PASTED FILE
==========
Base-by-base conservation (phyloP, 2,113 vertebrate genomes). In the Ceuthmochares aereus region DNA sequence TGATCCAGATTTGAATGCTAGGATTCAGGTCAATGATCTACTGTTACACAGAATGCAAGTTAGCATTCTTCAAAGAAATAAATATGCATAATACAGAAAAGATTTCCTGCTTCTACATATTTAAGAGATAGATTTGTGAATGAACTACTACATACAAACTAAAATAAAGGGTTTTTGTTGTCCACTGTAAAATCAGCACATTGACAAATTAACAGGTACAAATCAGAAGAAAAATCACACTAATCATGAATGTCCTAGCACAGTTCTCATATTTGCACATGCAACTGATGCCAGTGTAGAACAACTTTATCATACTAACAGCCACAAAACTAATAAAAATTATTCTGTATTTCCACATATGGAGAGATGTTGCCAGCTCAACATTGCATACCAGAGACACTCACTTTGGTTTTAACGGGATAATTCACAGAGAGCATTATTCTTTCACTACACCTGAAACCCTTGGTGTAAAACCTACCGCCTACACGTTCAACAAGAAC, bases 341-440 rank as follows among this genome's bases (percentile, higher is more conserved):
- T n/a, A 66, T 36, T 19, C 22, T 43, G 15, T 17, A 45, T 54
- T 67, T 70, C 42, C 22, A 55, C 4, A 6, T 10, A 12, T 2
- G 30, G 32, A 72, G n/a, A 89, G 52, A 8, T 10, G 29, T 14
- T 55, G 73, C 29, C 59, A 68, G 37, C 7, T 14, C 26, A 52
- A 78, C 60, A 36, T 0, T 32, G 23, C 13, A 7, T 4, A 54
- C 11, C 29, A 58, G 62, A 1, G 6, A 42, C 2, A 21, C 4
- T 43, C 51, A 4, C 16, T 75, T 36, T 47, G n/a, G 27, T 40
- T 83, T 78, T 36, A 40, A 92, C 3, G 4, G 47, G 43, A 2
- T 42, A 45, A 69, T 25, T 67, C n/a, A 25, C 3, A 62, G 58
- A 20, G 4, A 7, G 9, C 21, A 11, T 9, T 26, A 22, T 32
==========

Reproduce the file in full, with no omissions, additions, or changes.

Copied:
Base-by-base conservation (phyloP, 2,113 vertebrate genomes). In the Ceuthmochares aereus region DNA sequence TGATCCAGATTTGAATGCTAGGATTCAGGTCAATGATCTACTGTTACACAGAATGCAAGTTAGCATTCTTCAAAGAAATAAATATGCATAATACAGAAAAGATTTCCTGCTTCTACATATTTAAGAGATAGATTTGTGAATGAACTACTACATACAAACTAAAATAAAGGGTTTTTGTTGTCCACTGTAAAATCAGCACATTGACAAATTAACAGGTACAAATCAGAAGAAAAATCACACTAATCATGAATGTCCTAGCACAGTTCTCATATTTGCACATGCAACTGATGCCAGTGTAGAACAACTTTATCATACTAACAGCCACAAAACTAATAAAAATTATTCTGTATTTCCACATATGGAGAGATGTTGCCAGCTCAACATTGCATACCAGAGACACTCACTTTGGTTTTAACGGGATAATTCACAGAGAGCATTATTCTTTCACTACACCTGAAACCCTTGGTGTAAAACCTACCGCCTACACGTTCAACAAGAAC, bases 341-440 rank as follows among this genome's bases (percentile, higher is more conserved):
- T n/a, A 66, T 36, T 19, C 22, T 43, G 15, T 17, A 45, T 54
- T 67, T 70, C 42, C 22, A 55, C 4, A 6, T 10, A 12, T 2
- G 30, G 32, A 72, G n/a, A 89, G 52, A 8, T 10, G 29, T 14
- T 55, G 73, C 29, C 59, A 68, G 37, C 7, T 14, C 26, A 52
- A 78, C 60, A 36, T 0, T 32, G 23, C 13, A 7, T 4, A 54
- C 11, C 29, A 58, G 62, A 1, G 6, A 42, C 2, A 21, C 4
- T 43, C 51, A 4, C 16, T 75, T 36, T 47, G n/a, G 27, T 40
- T 83, T 78, T 36, A 40, A 92, C 3, G 4, G 47, G 43, A 2
- T 42, A 45, A 69, T 25, T 67, C n/a, A 25, C 3, A 62, G 58
- A 20, G 4, A 7, G 9, C 21, A 11, T 9, T 26, A 22, T 32